Everyone around the league knew that following the massive $24 billion NBA media deal, there would be an increase in the league’s salary cap and, subsequently, a massive increase in player salaries.
But it still comes a surprise that yesterday, within the first 24-hour period that NBA teams were able to reach out to players and begin contract negotiations, the 30 teams reportedly agreed in principle to spend a collective $1.4 billion. This number doesn’t even include the richest contract in NBA history, or several big name free agents, including Deandre Jordan, Lamarcus Aldridge, or Dwayne Wade – each of which will command max, or near-max salaries.
That staggering amount of money is in large part the reason why Lebron James is signing on a year-to-year basis, giving himself the flexibility to adapt to the changing NBA landscape, especially as the salary cap increases each year.
In a couple of highly circulated articles that have surfaced within the last few years, economists, financial professionals, and NBA experts calculated and discussed at length what a do-it-all player like Lebron James would deserve if he were truly paid for his value to the NBA, as well as his on-court contributions – if there were no salary cap. In 2010, as James was headlining a talented class of free agents, the Wall Street Journal pinned down a number, “Mr. James would earn $43 million next season, 159% more than the $16.6 million he’ll likely receive.” Deadspin, using another set of complicated metrics, determined that following the 2013-14 season, James production and value had remained exceptionally higher than his $19 million salary, and valued him at roughly $44 million.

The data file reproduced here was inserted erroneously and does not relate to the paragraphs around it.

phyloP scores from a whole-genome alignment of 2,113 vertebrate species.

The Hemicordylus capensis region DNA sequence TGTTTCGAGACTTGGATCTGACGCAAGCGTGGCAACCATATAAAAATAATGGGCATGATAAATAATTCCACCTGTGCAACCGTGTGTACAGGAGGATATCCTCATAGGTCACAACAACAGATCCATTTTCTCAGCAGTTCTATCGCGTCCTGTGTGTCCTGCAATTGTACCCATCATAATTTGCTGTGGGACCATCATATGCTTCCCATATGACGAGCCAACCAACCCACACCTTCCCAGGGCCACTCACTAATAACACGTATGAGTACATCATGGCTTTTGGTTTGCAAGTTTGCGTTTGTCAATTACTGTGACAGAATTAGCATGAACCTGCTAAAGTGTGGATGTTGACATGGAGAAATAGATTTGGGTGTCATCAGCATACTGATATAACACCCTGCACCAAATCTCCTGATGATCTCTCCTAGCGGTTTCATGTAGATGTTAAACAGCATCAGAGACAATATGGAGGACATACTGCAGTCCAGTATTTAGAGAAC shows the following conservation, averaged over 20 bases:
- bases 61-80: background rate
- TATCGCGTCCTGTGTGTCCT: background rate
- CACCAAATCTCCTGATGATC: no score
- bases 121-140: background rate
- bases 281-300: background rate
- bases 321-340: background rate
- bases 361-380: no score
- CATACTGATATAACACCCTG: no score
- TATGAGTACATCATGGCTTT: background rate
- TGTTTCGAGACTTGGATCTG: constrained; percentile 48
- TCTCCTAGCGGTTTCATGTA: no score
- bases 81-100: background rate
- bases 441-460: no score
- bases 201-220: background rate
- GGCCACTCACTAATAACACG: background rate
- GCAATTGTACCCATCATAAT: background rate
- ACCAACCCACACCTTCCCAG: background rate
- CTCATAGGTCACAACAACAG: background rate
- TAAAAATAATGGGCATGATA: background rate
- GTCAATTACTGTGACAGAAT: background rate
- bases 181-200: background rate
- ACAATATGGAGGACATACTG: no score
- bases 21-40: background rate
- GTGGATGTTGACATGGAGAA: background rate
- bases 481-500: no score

In a major sports league without a salary cap, it would still be fairly unlikely that James would command that kind of salary, and in the NBA with it’s strict salary cap, luxury taxes, and contract provisions – it’s laughably impossible… or is it? Anthony Davis, a 22-year-old heir apparent to the James’ crown, just came to an agreement to sign the richest contract in NBA history – worth a reported $145 million over five years, or a yearly average of roughly $29 million per year. Davis’ deal is almost equal to Lebron James’ lifetime earnings in the NBA.
“…he’s someone that anyone would want to play with, and he also is a showman. He’s a pitch man. He’s a walking public relations advertisement for Northeast Ohio. He makes money for people. You know, they’re talking in terms of when the new NBA contract kicks in in a couple of years and a new TV deal takes hold, that his next contract – not this one; this is going to be a one-year bridge contract – would be for upwards of 40 – I said four zero – million a year. That’s how valuable he is.”
Just a few years ago the idea that James, or any NBA player, could earn $40+ million in Â a season was tough to digest, now it seems like a bargain.
Hall of fame player and current analyst Reggie Miller, expressed his support for the players cashing in –
I LUV that the players are bank rolling, capitalize and seize the moment.. Trust me the owners and league are making money, so should you..
— Reggie Miller (@ReggieMillerTNT) July 1, 2015